The “other” big finnish video game of 2010 is Remedy’s Alan Wake. The follow-up to 2003 Max Payne 2 took a long time coming – and the delay shows. Both in the occasionally outdated graphics and the rushed storytelling.
Alan Wake wallows in its episodic nature. The story of a writer facing supernaturally hard times is told like a mini series. It takes six episodes, all of which end up in an exquisitely soundtracked coda and begin with a “previously in” introduction. The episodes last about an hour to two hours each, there are plenty of autosave positions to minimize repetition in case of fatalities.
And there will be plenty of fatalities. The protagonist’s struggle against hundredes of “Taken”, locals possessed by darkness are marred by slightly awkward controls, and that inevitably leads to death. The taken need to be exposed to light before they are susceptible to gunfire. Thus the game is dominated by its duo of mechanisms – first wash away the darkness with a precision aimed flashlight, and then remove the enemy with a couple of well-placed bullets. Sadly, that’s pretty much all that there is. Flare guns, floodlights and flashbangs liven up the action a little – but the tricks of the game seen well before the plot runs out.
The plotline follows its own twisted logic. Its origins are in the likes of Twin Peaks and Twilight Zone, but it goes deeper, a lot deeper. With the bonus that it doesn’t explicitly spell out what is going on. So understanding the story requires seeking out additional information in the game. Some of it is available in the form of loose pages from Alan Wake’s upcoming book (that bears a frigtening resemblance to current events), some in television screens scattered around the city of Bright Falls. Television screens that broadcast snippets of “Night Springs” – a horror show that also bears more than a little resemblance to what is going on in the town.
The town of Bright Falls is criminally under-used. Originally the game was much more of a sandbox, and in the published form most of the action occurs in rural areas.
Alan Wake is mostly a very pretty game. Especially the exteriors are breath-takingly well-done. Too bad a lot of the action occurs in tightly packed forests where the powerful graphics engine is not used to the full effect. The age of the game is shown in the cutscenes – facial animation is wooden, and lipsync nowhere near the likes of Mass Effect.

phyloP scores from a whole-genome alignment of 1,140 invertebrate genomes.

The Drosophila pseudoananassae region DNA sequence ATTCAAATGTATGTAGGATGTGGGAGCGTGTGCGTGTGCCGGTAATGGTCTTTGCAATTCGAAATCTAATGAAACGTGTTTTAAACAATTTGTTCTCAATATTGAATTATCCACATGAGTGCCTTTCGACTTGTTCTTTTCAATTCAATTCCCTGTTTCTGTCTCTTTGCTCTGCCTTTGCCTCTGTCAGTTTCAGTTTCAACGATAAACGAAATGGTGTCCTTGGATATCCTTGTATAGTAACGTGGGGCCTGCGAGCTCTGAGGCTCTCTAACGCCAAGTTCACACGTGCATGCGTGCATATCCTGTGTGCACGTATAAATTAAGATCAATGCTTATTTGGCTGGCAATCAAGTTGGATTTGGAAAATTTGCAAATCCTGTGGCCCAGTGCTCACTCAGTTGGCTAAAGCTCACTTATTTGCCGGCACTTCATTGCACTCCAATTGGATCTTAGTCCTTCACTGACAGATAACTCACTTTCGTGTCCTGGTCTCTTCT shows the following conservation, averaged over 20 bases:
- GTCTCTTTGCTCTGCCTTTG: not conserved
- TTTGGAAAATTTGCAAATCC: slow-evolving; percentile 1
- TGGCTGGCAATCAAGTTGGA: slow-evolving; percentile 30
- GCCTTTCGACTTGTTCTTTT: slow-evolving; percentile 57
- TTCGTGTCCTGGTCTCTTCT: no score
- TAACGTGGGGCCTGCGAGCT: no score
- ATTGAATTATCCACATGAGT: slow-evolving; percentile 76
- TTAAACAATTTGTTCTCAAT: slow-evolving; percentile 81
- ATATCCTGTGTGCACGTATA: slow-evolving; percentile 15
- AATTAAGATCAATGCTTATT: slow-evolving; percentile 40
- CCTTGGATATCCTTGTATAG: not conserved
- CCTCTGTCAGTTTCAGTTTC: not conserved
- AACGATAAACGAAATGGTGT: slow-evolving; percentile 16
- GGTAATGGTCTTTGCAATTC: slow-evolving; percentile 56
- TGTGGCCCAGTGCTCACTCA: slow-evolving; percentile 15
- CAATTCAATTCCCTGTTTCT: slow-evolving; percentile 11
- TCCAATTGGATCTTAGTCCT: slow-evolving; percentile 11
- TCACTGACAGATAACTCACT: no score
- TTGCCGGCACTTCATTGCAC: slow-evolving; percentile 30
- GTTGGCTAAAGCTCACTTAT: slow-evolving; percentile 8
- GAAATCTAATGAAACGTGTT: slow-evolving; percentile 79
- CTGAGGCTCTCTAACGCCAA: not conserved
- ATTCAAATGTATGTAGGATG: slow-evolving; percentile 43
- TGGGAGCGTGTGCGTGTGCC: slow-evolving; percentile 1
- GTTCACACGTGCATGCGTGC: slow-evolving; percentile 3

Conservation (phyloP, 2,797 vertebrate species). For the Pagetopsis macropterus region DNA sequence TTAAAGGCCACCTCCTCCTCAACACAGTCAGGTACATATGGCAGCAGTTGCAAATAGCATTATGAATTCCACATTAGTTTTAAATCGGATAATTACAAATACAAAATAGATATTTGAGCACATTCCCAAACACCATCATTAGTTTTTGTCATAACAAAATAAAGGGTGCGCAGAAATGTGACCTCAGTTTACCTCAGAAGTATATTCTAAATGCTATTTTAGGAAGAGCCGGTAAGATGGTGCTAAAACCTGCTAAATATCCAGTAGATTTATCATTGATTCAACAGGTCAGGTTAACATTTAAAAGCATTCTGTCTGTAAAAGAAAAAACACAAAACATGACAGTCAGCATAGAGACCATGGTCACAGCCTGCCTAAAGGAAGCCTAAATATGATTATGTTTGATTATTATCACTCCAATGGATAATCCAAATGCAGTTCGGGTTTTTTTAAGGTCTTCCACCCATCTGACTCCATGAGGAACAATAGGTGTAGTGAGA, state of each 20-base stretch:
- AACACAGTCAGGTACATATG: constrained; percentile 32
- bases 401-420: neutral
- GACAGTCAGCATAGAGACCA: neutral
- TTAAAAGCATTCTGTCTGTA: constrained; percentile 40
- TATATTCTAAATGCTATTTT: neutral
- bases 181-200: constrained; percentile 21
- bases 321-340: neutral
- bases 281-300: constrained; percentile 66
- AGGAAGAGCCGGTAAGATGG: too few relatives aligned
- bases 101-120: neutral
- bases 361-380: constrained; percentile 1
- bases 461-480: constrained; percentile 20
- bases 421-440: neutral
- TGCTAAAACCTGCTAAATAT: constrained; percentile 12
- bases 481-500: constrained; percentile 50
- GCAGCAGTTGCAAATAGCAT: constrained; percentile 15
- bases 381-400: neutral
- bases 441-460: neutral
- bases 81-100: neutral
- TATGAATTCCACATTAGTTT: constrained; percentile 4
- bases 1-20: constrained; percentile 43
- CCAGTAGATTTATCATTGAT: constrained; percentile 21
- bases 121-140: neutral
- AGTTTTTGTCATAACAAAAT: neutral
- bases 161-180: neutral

Even though a lot of the game is quite repetitive, there are several beautiful set pieces to play through and enjoy. Bonus points for a scene where getting wasted on moonshine advances the plot. Drunkenness is a seldom used plot device.
Alan Wake begins very effectively. The elements of the story are introduced in a disturbing introduction. But the effects of darkness soon diminish, and the game degrades into rinse&repeat form. The ubiquitous weirdness is present in the backstory, but quickly vanishes from the gameplay.
The ending was a rather severe disappointment. The twin Max Payne games demanded a lot of attention in their final combats, but the final showdown in Alan Wake was a cakewalk compared to them.
The story of Alan Wake is not over yet. The Signal, the first extra episode is already out as downloadable content, with the second to be published in the near future.
Sadly the sales figures have not been as high as expected (that’s what you get going head to head with Rockstar’s Grand Theft Horse, Red Dead Redemption). And the lack of a windows version cuts down on the revenue as well.
Not bad by any means, but not exactly an AAA-game either. But definitely good enough to warrant picking up the upcoming DLC and finding out what really happened.